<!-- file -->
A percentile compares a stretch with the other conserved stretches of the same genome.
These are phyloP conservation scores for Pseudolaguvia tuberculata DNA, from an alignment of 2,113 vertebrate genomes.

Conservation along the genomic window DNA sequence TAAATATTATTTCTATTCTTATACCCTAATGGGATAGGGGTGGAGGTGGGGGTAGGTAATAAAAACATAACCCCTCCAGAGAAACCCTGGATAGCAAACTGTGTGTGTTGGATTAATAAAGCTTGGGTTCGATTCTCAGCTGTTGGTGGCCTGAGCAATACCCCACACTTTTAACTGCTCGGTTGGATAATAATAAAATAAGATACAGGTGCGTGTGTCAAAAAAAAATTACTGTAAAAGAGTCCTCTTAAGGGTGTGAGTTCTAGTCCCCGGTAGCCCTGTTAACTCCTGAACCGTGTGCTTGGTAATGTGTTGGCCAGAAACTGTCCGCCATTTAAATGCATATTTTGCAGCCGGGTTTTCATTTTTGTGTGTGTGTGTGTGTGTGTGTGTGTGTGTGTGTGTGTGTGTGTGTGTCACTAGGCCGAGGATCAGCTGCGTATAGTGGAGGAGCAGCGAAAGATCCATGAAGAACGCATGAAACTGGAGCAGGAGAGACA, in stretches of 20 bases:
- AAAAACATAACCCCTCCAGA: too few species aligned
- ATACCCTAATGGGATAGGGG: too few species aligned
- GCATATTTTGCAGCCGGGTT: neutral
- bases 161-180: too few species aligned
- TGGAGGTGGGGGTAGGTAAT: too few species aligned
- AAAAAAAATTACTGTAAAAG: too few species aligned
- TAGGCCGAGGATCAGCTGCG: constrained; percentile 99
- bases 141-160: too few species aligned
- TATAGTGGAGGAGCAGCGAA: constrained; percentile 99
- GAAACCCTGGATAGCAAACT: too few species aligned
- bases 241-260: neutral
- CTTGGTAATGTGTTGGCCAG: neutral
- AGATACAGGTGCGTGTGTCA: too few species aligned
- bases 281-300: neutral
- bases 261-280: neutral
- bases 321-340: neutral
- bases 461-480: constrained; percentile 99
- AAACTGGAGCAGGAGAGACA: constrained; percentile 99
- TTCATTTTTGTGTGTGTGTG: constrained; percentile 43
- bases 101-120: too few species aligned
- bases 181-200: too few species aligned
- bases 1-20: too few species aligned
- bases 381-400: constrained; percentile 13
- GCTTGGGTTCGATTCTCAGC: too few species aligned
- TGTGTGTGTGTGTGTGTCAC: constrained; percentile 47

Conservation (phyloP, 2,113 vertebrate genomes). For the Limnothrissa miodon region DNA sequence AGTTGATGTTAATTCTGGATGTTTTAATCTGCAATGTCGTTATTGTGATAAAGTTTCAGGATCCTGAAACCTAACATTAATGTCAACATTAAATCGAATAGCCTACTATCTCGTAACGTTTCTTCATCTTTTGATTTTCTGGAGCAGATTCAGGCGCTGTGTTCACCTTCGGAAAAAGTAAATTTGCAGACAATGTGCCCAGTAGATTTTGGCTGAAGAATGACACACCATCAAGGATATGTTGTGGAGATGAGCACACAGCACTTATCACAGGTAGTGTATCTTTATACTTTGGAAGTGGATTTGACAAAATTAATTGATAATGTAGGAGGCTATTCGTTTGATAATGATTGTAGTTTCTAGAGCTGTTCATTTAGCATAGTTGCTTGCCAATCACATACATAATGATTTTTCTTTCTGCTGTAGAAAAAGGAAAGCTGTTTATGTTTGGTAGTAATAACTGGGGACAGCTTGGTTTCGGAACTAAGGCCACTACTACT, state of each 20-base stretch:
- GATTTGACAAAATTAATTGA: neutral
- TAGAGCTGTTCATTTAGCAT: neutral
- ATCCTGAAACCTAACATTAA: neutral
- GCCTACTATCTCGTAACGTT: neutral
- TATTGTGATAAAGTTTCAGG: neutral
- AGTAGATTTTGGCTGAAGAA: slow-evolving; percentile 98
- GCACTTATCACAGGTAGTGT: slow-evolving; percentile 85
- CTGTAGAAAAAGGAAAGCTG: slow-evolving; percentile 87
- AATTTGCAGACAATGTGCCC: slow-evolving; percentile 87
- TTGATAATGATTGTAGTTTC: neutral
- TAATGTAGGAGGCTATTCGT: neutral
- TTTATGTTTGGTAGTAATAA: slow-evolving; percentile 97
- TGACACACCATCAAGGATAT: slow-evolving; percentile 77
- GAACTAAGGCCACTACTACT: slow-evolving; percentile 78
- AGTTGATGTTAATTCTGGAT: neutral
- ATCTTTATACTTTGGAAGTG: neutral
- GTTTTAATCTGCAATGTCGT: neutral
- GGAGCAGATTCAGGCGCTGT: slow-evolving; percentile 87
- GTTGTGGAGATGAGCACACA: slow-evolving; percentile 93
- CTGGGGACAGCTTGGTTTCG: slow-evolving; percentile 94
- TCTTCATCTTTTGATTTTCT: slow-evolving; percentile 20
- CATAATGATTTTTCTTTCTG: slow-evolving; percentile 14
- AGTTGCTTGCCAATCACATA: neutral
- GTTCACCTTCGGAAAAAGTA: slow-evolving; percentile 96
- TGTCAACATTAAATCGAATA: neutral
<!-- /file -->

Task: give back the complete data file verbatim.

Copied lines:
A percentile compares a stretch with the other conserved stretches of the same genome.
These are phyloP conservation scores for Pseudolaguvia tuberculata DNA, from an alignment of 2,113 vertebrate genomes.

Conservation along the genomic window DNA sequence TAAATATTATTTCTATTCTTATACCCTAATGGGATAGGGGTGGAGGTGGGGGTAGGTAATAAAAACATAACCCCTCCAGAGAAACCCTGGATAGCAAACTGTGTGTGTTGGATTAATAAAGCTTGGGTTCGATTCTCAGCTGTTGGTGGCCTGAGCAATACCCCACACTTTTAACTGCTCGGTTGGATAATAATAAAATAAGATACAGGTGCGTGTGTCAAAAAAAAATTACTGTAAAAGAGTCCTCTTAAGGGTGTGAGTTCTAGTCCCCGGTAGCCCTGTTAACTCCTGAACCGTGTGCTTGGTAATGTGTTGGCCAGAAACTGTCCGCCATTTAAATGCATATTTTGCAGCCGGGTTTTCATTTTTGTGTGTGTGTGTGTGTGTGTGTGTGTGTGTGTGTGTGTGTGTGTGTGTCACTAGGCCGAGGATCAGCTGCGTATAGTGGAGGAGCAGCGAAAGATCCATGAAGAACGCATGAAACTGGAGCAGGAGAGACA, in stretches of 20 bases:
- AAAAACATAACCCCTCCAGA: too few species aligned
- ATACCCTAATGGGATAGGGG: too few species aligned
- GCATATTTTGCAGCCGGGTT: neutral
- bases 161-180: too few species aligned
- TGGAGGTGGGGGTAGGTAAT: too few species aligned
- AAAAAAAATTACTGTAAAAG: too few species aligned
- TAGGCCGAGGATCAGCTGCG: constrained; percentile 99
- bases 141-160: too few species aligned
- TATAGTGGAGGAGCAGCGAA: constrained; percentile 99
- GAAACCCTGGATAGCAAACT: too few species aligned
- bases 241-260: neutral
- CTTGGTAATGTGTTGGCCAG: neutral
- AGATACAGGTGCGTGTGTCA: too few species aligned
- bases 281-300: neutral
- bases 261-280: neutral
- bases 321-340: neutral
- bases 461-480: constrained; percentile 99
- AAACTGGAGCAGGAGAGACA: constrained; percentile 99
- TTCATTTTTGTGTGTGTGTG: constrained; percentile 43
- bases 101-120: too few species aligned
- bases 181-200: too few species aligned
- bases 1-20: too few species aligned
- bases 381-400: constrained; percentile 13
- GCTTGGGTTCGATTCTCAGC: too few species aligned
- TGTGTGTGTGTGTGTGTCAC: constrained; percentile 47

Conservation (phyloP, 2,113 vertebrate genomes). For the Limnothrissa miodon region DNA sequence AGTTGATGTTAATTCTGGATGTTTTAATCTGCAATGTCGTTATTGTGATAAAGTTTCAGGATCCTGAAACCTAACATTAATGTCAACATTAAATCGAATAGCCTACTATCTCGTAACGTTTCTTCATCTTTTGATTTTCTGGAGCAGATTCAGGCGCTGTGTTCACCTTCGGAAAAAGTAAATTTGCAGACAATGTGCCCAGTAGATTTTGGCTGAAGAATGACACACCATCAAGGATATGTTGTGGAGATGAGCACACAGCACTTATCACAGGTAGTGTATCTTTATACTTTGGAAGTGGATTTGACAAAATTAATTGATAATGTAGGAGGCTATTCGTTTGATAATGATTGTAGTTTCTAGAGCTGTTCATTTAGCATAGTTGCTTGCCAATCACATACATAATGATTTTTCTTTCTGCTGTAGAAAAAGGAAAGCTGTTTATGTTTGGTAGTAATAACTGGGGACAGCTTGGTTTCGGAACTAAGGCCACTACTACT, state of each 20-base stretch:
- GATTTGACAAAATTAATTGA: neutral
- TAGAGCTGTTCATTTAGCAT: neutral
- ATCCTGAAACCTAACATTAA: neutral
- GCCTACTATCTCGTAACGTT: neutral
- TATTGTGATAAAGTTTCAGG: neutral
- AGTAGATTTTGGCTGAAGAA: slow-evolving; percentile 98
- GCACTTATCACAGGTAGTGT: slow-evolving; percentile 85
- CTGTAGAAAAAGGAAAGCTG: slow-evolving; percentile 87
- AATTTGCAGACAATGTGCCC: slow-evolving; percentile 87
- TTGATAATGATTGTAGTTTC: neutral
- TAATGTAGGAGGCTATTCGT: neutral
- TTTATGTTTGGTAGTAATAA: slow-evolving; percentile 97
- TGACACACCATCAAGGATAT: slow-evolving; percentile 77
- GAACTAAGGCCACTACTACT: slow-evolving; percentile 78
- AGTTGATGTTAATTCTGGAT: neutral
- ATCTTTATACTTTGGAAGTG: neutral
- GTTTTAATCTGCAATGTCGT: neutral
- GGAGCAGATTCAGGCGCTGT: slow-evolving; percentile 87
- GTTGTGGAGATGAGCACACA: slow-evolving; percentile 93
- CTGGGGACAGCTTGGTTTCG: slow-evolving; percentile 94
- TCTTCATCTTTTGATTTTCT: slow-evolving; percentile 20
- CATAATGATTTTTCTTTCTG: slow-evolving; percentile 14
- AGTTGCTTGCCAATCACATA: neutral
- GTTCACCTTCGGAAAAAGTA: slow-evolving; percentile 96
- TGTCAACATTAAATCGAATA: neutral